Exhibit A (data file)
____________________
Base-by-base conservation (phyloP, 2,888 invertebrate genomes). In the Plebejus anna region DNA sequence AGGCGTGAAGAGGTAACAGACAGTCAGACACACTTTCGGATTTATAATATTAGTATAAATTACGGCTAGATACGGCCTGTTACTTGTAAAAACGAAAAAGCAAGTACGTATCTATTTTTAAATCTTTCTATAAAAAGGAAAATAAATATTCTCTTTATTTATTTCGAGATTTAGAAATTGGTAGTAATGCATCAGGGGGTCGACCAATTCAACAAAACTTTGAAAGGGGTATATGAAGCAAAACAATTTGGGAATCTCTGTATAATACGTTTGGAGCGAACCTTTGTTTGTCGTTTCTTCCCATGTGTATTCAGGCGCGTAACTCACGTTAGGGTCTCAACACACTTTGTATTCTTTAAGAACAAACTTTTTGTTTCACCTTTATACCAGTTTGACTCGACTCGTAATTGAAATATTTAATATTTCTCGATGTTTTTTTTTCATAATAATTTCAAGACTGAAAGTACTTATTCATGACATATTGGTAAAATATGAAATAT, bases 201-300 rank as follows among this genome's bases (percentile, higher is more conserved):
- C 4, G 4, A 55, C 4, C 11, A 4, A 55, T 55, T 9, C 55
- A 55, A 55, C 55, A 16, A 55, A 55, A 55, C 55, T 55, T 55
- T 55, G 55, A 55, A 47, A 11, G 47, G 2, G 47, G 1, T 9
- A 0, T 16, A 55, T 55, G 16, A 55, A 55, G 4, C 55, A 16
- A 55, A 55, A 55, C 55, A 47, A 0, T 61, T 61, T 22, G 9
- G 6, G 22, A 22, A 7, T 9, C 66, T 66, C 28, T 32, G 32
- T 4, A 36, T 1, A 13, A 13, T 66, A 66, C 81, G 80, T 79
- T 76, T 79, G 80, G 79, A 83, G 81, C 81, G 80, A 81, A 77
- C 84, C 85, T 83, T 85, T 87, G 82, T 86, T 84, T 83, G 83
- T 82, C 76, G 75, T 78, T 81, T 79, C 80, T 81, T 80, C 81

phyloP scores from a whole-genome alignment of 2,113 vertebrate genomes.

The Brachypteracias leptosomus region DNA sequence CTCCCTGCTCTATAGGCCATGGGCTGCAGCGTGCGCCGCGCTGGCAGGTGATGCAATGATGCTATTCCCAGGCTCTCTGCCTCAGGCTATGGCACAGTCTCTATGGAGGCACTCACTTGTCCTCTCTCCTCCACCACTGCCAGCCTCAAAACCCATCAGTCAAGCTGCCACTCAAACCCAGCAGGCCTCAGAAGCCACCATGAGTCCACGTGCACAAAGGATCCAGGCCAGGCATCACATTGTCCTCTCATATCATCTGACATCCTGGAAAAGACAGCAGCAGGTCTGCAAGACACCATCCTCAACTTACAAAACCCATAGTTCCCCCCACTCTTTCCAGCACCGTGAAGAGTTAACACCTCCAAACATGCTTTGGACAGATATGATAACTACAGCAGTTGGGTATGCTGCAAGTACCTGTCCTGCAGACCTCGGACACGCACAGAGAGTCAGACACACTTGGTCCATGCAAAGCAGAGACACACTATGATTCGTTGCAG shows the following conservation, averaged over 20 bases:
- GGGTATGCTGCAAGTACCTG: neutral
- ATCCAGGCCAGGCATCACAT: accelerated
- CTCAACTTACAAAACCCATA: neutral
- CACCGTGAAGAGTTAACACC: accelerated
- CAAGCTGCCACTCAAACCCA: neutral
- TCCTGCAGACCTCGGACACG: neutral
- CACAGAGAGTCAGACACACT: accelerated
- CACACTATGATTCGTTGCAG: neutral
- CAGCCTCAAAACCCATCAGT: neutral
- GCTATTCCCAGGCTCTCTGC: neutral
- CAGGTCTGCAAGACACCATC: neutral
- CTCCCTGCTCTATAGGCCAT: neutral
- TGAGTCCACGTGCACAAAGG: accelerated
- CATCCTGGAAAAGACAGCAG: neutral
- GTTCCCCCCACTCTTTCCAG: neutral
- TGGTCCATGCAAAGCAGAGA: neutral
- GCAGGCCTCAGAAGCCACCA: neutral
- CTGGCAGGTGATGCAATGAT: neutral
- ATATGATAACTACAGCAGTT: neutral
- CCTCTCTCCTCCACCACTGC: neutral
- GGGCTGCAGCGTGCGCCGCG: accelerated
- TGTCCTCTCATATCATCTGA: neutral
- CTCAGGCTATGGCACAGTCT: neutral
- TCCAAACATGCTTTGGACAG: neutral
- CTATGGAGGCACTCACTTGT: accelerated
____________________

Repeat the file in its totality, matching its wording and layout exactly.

Base-by-base conservation (phyloP, 2,888 invertebrate genomes). In the Plebejus anna region DNA sequence AGGCGTGAAGAGGTAACAGACAGTCAGACACACTTTCGGATTTATAATATTAGTATAAATTACGGCTAGATACGGCCTGTTACTTGTAAAAACGAAAAAGCAAGTACGTATCTATTTTTAAATCTTTCTATAAAAAGGAAAATAAATATTCTCTTTATTTATTTCGAGATTTAGAAATTGGTAGTAATGCATCAGGGGGTCGACCAATTCAACAAAACTTTGAAAGGGGTATATGAAGCAAAACAATTTGGGAATCTCTGTATAATACGTTTGGAGCGAACCTTTGTTTGTCGTTTCTTCCCATGTGTATTCAGGCGCGTAACTCACGTTAGGGTCTCAACACACTTTGTATTCTTTAAGAACAAACTTTTTGTTTCACCTTTATACCAGTTTGACTCGACTCGTAATTGAAATATTTAATATTTCTCGATGTTTTTTTTTCATAATAATTTCAAGACTGAAAGTACTTATTCATGACATATTGGTAAAATATGAAATAT, bases 201-300 rank as follows among this genome's bases (percentile, higher is more conserved):
- C 4, G 4, A 55, C 4, C 11, A 4, A 55, T 55, T 9, C 55
- A 55, A 55, C 55, A 16, A 55, A 55, A 55, C 55, T 55, T 55
- T 55, G 55, A 55, A 47, A 11, G 47, G 2, G 47, G 1, T 9
- A 0, T 16, A 55, T 55, G 16, A 55, A 55, G 4, C 55, A 16
- A 55, A 55, A 55, C 55, A 47, A 0, T 61, T 61, T 22, G 9
- G 6, G 22, A 22, A 7, T 9, C 66, T 66, C 28, T 32, G 32
- T 4, A 36, T 1, A 13, A 13, T 66, A 66, C 81, G 80, T 79
- T 76, T 79, G 80, G 79, A 83, G 81, C 81, G 80, A 81, A 77
- C 84, C 85, T 83, T 85, T 87, G 82, T 86, T 84, T 83, G 83
- T 82, C 76, G 75, T 78, T 81, T 79, C 80, T 81, T 80, C 81

phyloP scores from a whole-genome alignment of 2,113 vertebrate genomes.

The Brachypteracias leptosomus region DNA sequence CTCCCTGCTCTATAGGCCATGGGCTGCAGCGTGCGCCGCGCTGGCAGGTGATGCAATGATGCTATTCCCAGGCTCTCTGCCTCAGGCTATGGCACAGTCTCTATGGAGGCACTCACTTGTCCTCTCTCCTCCACCACTGCCAGCCTCAAAACCCATCAGTCAAGCTGCCACTCAAACCCAGCAGGCCTCAGAAGCCACCATGAGTCCACGTGCACAAAGGATCCAGGCCAGGCATCACATTGTCCTCTCATATCATCTGACATCCTGGAAAAGACAGCAGCAGGTCTGCAAGACACCATCCTCAACTTACAAAACCCATAGTTCCCCCCACTCTTTCCAGCACCGTGAAGAGTTAACACCTCCAAACATGCTTTGGACAGATATGATAACTACAGCAGTTGGGTATGCTGCAAGTACCTGTCCTGCAGACCTCGGACACGCACAGAGAGTCAGACACACTTGGTCCATGCAAAGCAGAGACACACTATGATTCGTTGCAG shows the following conservation, averaged over 20 bases:
- GGGTATGCTGCAAGTACCTG: neutral
- ATCCAGGCCAGGCATCACAT: accelerated
- CTCAACTTACAAAACCCATA: neutral
- CACCGTGAAGAGTTAACACC: accelerated
- CAAGCTGCCACTCAAACCCA: neutral
- TCCTGCAGACCTCGGACACG: neutral
- CACAGAGAGTCAGACACACT: accelerated
- CACACTATGATTCGTTGCAG: neutral
- CAGCCTCAAAACCCATCAGT: neutral
- GCTATTCCCAGGCTCTCTGC: neutral
- CAGGTCTGCAAGACACCATC: neutral
- CTCCCTGCTCTATAGGCCAT: neutral
- TGAGTCCACGTGCACAAAGG: accelerated
- CATCCTGGAAAAGACAGCAG: neutral
- GTTCCCCCCACTCTTTCCAG: neutral
- TGGTCCATGCAAAGCAGAGA: neutral
- GCAGGCCTCAGAAGCCACCA: neutral
- CTGGCAGGTGATGCAATGAT: neutral
- ATATGATAACTACAGCAGTT: neutral
- CCTCTCTCCTCCACCACTGC: neutral
- GGGCTGCAGCGTGCGCCGCG: accelerated
- TGTCCTCTCATATCATCTGA: neutral
- CTCAGGCTATGGCACAGTCT: neutral
- TCCAAACATGCTTTGGACAG: neutral
- CTATGGAGGCACTCACTTGT: accelerated